contradictory class locations

Contradictory Class Locationsclick for a larger image
Fig. 6 Contradictory Class Locations. In this figure (from Wright 1985), the interaction of three categories ofassets’ possessed by individuals produces 12 class locations, of which only 1 and 2 do not have contradictory elements. Organizational assets refer to appropriation of surplus ‘based on hierarchy’: ‘skilled credential assets’ to those deriving from education and training.

contradictory class locations

non-polarized class locations’, i.e. ‘class locations within capitalism that are neither exploiters nor exploited’ (Wright, 1985.1989). As such, these are broadly equivalent to the Marxian conception of INTERMEDIATE CLASSES OR INTERMEDIATE STRATA, but these are given greater systematization by Wright, who seeks to provide a theory of potential ‘class alliances’ on this basis. The chief addition in Wright's analysis, compared with earlier ones, is that he takes into account what he terms ‘organizational assets’ and ‘skill assets’ (e.g. educational credentials) as well as more conventional ‘assets in the means of production’. Twelve main class locations are identified in this way (see Fig. 6). Wright examines empirical variations in political attitudes in terms of these schema, although some critics have argued that his approach is ‘over-formalistic and classificatory’.
Collins Dictionary of Sociology, 3rd ed. © HarperCollins Publishers 2000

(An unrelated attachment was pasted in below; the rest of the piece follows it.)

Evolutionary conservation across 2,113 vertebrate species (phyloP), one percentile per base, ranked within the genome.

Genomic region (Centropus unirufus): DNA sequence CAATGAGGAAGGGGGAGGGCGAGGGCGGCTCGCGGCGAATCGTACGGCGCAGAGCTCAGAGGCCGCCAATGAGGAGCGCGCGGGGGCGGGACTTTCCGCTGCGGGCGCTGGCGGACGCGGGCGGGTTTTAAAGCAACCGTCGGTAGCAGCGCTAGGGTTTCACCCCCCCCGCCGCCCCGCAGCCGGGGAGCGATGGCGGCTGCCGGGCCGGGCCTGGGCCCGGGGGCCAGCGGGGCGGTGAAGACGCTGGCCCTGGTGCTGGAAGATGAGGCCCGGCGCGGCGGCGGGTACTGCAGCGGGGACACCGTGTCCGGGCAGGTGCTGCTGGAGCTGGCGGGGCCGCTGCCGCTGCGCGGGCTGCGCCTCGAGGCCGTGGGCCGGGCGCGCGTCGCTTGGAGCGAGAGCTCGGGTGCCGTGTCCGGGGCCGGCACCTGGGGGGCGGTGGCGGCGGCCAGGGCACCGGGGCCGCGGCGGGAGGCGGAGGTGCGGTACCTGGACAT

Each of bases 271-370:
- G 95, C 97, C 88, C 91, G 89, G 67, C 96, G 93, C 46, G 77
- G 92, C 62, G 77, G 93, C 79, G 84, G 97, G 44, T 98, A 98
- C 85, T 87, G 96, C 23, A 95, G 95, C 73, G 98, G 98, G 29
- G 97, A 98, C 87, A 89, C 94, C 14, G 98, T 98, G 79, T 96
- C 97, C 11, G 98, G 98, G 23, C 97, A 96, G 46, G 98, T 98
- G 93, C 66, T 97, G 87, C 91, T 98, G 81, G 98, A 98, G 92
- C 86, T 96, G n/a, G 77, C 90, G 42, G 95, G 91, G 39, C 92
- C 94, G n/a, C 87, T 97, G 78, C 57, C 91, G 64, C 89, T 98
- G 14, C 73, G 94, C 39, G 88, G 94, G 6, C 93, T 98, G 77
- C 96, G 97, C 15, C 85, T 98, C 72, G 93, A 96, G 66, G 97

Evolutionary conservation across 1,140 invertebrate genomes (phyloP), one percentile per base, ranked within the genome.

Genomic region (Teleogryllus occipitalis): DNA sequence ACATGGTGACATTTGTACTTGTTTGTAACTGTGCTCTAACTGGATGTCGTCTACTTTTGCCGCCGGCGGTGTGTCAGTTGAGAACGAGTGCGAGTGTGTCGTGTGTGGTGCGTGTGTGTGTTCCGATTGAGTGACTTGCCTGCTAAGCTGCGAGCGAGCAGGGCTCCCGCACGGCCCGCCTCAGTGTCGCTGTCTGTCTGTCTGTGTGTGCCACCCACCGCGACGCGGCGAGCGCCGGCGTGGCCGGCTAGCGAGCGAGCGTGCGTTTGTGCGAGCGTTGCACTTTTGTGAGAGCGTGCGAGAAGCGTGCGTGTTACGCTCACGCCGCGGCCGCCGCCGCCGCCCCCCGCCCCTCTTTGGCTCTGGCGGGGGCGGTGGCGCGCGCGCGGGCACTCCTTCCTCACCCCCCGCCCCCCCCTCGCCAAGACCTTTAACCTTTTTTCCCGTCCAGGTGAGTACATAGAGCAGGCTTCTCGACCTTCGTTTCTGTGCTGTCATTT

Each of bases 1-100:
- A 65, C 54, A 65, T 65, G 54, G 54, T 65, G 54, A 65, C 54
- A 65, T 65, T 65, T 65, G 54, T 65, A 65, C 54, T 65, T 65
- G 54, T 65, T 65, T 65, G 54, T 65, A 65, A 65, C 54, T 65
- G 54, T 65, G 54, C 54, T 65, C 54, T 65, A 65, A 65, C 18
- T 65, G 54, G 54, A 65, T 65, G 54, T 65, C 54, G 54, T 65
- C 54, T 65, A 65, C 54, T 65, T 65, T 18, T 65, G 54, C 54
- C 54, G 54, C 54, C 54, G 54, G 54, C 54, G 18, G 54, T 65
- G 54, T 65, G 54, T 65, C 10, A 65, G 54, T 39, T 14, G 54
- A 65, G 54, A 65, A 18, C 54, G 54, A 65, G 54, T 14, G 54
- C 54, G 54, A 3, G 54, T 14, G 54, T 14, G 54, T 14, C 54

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These range from Carchedi's relatively tight definition of the new middle class as those who perform the global function of capital, without owning the means of production (essentially managers and supervisors); through the Ehrenreichs' 'Professional-Managerial Class'; to Wright's own understanding of the new middle class as a compound of two 'contradictory class locations', occupied by managers and supervisors on the one hand, semi-autonomous credentialled employees on the other.
We have seen how Wright's theory of the new petit bourgeoisie of salaried employees, as occupying a contradictory class location between classic petit bourgeoisie and proletariat, successfully isolates the distinction between management and expertise; but then flounders through a whole series of unsatisfactory revisions occasioned by a presumed need to reconcile fidelity to Marx--which would ordinarily suggest that non-managerial employees are proletarians--with an intuitive sense that this cannot and must not be so.
Some intellectuals are self*employed petit bourgeois, who will use their credentials to legitimize the services offered for sale by their independent small businesses; others are wage- or salary- earning proletarians, who will use theirs in the collective bargaining process, as a basis for claims to superior conditions of employment and higher wages; others are managers, that is, occupants of a contradictory class location between capital and labour, who will use their credentials to justify claims to authority over intellectual labour, and hence to managerial salaries; some intellectuals are even able to transform their cultural capital into economic capital to the extent that they become capitalists, credentialled employers of credentialled employees.